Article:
Course Hero. "Krik? Krak! Study Guide." Course Hero. 16 Mar. 2021. Web. 16 May 2022. <https://www.coursehero.com/lit/Krik-Krak/>.
Course Hero. (2021, March 16). Krik? Krak! Study Guide. In Course Hero. Retrieved May 16, 2022, from https://www.coursehero.com/lit/Krik-Krak/
(Course Hero, 2021)
Course Hero. "Krik? Krak! Study Guide." March 16, 2021. Accessed May 16, 2022. https://www.coursehero.com/lit/Krik-Krak/.
Course Hero, "Krik? Krak! Study Guide," March 16, 2021, accessed May 16, 2022, https://www.coursehero.com/lit/Krik-Krak/.
"Caroline's Wedding" takes place before, during, and after the titular event. As the story begins, Caroline emerges from a Brooklyn courtroom with her citizenship certificate. She calls her mother with excitement to announce that she has become a United States citizen and her mother advises her to go immediately to get a passport which will be the truly helpful document. Caroline drops off her citizenship papers and feels uneasy, recalling how her family has been anxious about papers ever since Ma was put in immigration jail when she was pregnant with Caroline. Caroline is about to marry Eric, who is a non-Haitian man. Caroline's adult sister Grace discusses the upcoming wedding with their mother, Ma. Ma strongly disapproves of Caroline marrying outside of their culture. She makes bone soup which is traditionally supposed to "cure all kinds of ills." Ma has been serving bone soup for dinner every night since Caroline and Eric got engaged in hopes that her soup will remove their relationship. Ma helps Caroline when she is nervous during the wedding ceremony and then becomes sad because she feels that Caroline will distance herself from her family after she gets married. The story ends with Caroline, Grace, and Ma cooking bone soup. They discuss the bonds that hold them together and will guide them forward.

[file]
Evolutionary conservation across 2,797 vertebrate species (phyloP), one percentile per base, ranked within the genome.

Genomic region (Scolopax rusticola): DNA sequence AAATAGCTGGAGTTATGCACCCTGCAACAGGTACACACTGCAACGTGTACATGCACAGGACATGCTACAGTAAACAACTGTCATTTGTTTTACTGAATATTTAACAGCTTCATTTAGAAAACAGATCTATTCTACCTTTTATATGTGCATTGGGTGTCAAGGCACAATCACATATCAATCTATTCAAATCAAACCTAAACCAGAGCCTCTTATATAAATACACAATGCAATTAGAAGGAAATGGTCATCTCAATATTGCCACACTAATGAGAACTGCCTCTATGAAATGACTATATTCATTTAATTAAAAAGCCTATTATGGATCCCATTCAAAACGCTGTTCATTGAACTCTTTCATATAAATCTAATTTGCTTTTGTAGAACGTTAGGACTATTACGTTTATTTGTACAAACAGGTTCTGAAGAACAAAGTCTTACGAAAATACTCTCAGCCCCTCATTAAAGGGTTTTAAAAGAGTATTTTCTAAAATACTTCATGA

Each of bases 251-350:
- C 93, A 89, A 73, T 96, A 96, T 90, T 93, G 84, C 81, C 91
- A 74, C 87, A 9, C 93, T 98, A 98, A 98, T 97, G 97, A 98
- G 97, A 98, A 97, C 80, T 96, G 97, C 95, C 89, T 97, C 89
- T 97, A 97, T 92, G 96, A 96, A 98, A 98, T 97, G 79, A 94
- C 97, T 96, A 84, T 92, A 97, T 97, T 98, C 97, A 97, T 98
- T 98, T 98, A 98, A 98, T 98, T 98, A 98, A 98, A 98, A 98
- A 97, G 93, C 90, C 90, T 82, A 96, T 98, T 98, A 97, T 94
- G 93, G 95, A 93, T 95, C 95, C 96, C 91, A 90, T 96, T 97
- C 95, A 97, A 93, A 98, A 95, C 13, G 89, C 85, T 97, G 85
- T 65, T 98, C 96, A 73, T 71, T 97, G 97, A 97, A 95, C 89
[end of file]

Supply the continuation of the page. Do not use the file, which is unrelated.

Ma develops her relationship with her daughters throughout the story "Caroline's Wedding." At first she opposes Caroline's wedding entirely. Her suspicion of people who are not Haitian leads to her showing open disrespect about Caroline's fiance. Throughout the story and Grace's interventions with Ma, it becomes clear that Ma's lack of affection for Caroline's fiance stems from her concern and worry for Caroline. By the end of the story the daughters find new ways to connect with their mother. The bone soup used as a symbol of hatred in the early part of the story becomes a representation of the bonds that the mother shares with her daughters.
Ma tries to use the soup to push Caroline's fiance away. Later the bone soup brings Caroline, Grace, and Ma together in a discussion of the importance of their family ties and cultural background. While Caroline may marry outside of the Haitian culture she implies that she will raise her children to know their culture's stories and traditions. In this way their family bond will be strengthened rather than distanced as they had originally feared.